Ellen G. White Writings

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Gospel Workers 1915, Page 129

The Social Relations

The usefulness of young ministers, married or unmarried, is often destroyed by the attachment shown to them by young women. Such women do not realize that other eyes are upon them, and that the course pursued by them may have a tendency to injure the influence of the minister to whom they give so much attention. If they would strictly regard the rules of propriety, it would be much better for them and much better for the minister. Their failure to do this places him in a disagreeable position, and causes others to look upon him in a wrong light.

But the burden of this matter rests upon the ministers themselves. They should show a distaste for such attention; and if they take the course which God would have them, they will not long be troubled. They should shun every appearance of evil; and when young women are very sociable, it is the ministers’ duty to let them know that this is not pleasing. They must repulse forwardness, even if they are thought to be rude, in order to save the cause from reproach. Young women who have been converted to the truth and to God, will listen to reproof, and will be reformed.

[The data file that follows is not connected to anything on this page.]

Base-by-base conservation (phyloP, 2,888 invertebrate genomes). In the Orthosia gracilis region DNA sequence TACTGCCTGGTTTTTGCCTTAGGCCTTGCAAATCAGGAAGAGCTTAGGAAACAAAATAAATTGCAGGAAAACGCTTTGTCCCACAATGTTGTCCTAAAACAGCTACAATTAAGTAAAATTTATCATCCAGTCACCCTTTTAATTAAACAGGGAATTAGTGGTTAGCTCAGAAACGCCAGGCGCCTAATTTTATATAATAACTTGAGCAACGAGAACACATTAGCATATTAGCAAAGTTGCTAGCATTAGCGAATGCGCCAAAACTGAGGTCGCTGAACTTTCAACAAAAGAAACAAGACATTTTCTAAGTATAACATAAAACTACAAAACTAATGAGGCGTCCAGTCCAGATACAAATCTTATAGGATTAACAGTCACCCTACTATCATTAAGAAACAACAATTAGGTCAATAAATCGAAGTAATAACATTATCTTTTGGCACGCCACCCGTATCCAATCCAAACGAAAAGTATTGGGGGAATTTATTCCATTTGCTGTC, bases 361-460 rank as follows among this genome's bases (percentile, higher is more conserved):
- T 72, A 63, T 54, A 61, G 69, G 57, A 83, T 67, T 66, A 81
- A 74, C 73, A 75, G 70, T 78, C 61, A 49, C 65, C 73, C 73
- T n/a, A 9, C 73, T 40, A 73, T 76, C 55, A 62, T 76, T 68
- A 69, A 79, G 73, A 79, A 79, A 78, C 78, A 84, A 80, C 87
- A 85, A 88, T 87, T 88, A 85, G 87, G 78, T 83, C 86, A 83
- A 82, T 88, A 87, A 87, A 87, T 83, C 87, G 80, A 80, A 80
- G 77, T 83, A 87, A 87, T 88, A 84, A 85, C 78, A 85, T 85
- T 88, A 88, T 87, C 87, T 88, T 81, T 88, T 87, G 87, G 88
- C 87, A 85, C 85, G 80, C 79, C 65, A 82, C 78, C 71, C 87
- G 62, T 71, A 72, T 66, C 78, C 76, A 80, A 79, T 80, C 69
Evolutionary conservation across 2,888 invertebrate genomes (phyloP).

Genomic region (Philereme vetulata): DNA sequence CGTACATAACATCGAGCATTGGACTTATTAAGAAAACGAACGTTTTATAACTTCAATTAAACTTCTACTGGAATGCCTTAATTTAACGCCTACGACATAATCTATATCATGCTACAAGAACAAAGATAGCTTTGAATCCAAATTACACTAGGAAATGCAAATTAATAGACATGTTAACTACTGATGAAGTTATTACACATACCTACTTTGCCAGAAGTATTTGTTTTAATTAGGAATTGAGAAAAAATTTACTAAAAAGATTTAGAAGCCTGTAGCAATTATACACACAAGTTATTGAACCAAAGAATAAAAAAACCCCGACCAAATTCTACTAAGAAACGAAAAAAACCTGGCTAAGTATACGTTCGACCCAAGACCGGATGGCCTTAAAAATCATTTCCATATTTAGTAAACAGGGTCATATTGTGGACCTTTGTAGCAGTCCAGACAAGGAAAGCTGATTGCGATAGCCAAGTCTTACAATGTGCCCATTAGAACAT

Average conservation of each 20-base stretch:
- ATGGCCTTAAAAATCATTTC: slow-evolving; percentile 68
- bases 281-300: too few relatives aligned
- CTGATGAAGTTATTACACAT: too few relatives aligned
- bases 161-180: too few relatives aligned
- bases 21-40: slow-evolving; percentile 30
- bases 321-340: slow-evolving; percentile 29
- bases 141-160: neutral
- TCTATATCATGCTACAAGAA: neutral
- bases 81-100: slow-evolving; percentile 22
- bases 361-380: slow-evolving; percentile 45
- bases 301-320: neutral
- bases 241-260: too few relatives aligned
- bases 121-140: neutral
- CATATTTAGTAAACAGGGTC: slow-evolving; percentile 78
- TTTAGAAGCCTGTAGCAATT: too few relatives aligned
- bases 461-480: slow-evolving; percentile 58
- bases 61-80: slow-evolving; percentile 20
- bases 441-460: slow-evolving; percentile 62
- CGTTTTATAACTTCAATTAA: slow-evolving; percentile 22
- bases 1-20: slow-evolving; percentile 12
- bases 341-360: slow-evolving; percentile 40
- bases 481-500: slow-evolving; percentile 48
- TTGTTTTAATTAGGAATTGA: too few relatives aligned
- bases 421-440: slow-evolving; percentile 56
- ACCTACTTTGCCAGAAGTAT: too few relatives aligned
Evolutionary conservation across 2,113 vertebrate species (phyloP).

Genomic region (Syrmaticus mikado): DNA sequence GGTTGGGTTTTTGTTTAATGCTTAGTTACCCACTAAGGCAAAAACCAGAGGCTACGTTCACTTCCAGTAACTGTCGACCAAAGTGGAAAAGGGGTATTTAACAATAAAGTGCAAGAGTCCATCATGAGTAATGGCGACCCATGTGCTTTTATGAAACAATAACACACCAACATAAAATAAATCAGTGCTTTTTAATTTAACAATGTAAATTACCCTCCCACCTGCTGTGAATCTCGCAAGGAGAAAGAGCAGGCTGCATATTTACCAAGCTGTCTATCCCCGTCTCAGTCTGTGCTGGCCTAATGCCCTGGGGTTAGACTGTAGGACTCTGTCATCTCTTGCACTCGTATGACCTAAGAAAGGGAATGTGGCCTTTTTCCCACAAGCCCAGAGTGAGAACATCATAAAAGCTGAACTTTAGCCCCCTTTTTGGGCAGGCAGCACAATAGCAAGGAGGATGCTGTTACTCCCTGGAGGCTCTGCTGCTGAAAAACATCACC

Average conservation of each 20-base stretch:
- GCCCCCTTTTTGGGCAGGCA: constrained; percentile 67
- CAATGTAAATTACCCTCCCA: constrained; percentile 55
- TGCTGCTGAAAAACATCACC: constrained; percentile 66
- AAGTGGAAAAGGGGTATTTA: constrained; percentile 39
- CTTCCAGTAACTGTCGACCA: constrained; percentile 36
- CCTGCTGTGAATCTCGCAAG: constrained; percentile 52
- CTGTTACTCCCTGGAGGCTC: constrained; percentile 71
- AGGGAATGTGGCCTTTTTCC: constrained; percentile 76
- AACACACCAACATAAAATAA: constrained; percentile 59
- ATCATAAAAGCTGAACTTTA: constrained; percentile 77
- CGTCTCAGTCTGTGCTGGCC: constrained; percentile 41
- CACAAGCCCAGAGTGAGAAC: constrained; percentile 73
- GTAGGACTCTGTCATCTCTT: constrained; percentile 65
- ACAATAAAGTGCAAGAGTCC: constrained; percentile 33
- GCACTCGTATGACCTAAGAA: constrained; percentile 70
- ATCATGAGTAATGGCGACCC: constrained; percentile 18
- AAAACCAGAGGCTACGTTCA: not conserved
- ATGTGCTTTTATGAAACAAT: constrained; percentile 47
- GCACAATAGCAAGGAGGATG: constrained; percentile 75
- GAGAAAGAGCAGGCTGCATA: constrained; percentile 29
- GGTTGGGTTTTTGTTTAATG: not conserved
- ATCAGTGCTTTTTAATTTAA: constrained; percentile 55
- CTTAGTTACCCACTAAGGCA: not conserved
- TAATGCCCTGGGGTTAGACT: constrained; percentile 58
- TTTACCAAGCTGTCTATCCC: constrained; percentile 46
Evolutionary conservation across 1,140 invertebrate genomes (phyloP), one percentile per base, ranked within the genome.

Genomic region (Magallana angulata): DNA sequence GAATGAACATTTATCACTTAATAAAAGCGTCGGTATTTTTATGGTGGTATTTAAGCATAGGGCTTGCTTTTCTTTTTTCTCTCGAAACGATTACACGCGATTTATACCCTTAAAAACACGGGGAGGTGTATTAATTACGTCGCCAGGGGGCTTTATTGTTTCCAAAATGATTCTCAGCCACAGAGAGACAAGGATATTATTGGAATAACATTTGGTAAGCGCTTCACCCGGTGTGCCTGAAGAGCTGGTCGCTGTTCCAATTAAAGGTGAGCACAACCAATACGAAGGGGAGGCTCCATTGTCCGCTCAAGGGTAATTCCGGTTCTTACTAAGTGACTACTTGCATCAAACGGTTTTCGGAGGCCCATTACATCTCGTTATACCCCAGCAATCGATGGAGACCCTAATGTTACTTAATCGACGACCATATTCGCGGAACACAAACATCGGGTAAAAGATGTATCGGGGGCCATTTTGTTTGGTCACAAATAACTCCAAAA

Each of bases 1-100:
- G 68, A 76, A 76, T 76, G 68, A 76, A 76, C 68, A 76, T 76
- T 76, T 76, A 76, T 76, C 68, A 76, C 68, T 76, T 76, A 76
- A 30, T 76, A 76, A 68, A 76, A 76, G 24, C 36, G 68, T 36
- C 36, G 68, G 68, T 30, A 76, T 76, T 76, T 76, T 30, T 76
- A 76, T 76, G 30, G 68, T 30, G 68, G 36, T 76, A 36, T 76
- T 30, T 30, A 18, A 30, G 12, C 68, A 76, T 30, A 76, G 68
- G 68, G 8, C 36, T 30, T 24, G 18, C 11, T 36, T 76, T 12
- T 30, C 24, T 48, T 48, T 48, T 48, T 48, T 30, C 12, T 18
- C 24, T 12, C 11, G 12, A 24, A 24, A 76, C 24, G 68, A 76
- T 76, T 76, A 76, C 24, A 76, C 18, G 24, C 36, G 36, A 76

Jesting, joking, and worldly conversation belong to the world. Christians who have the peace of God in their hearts, will be cheerful and happy without indulging in lightness or frivolity. While watching unto prayer, they will have a serenity and peace which will elevate them above all superfluities.

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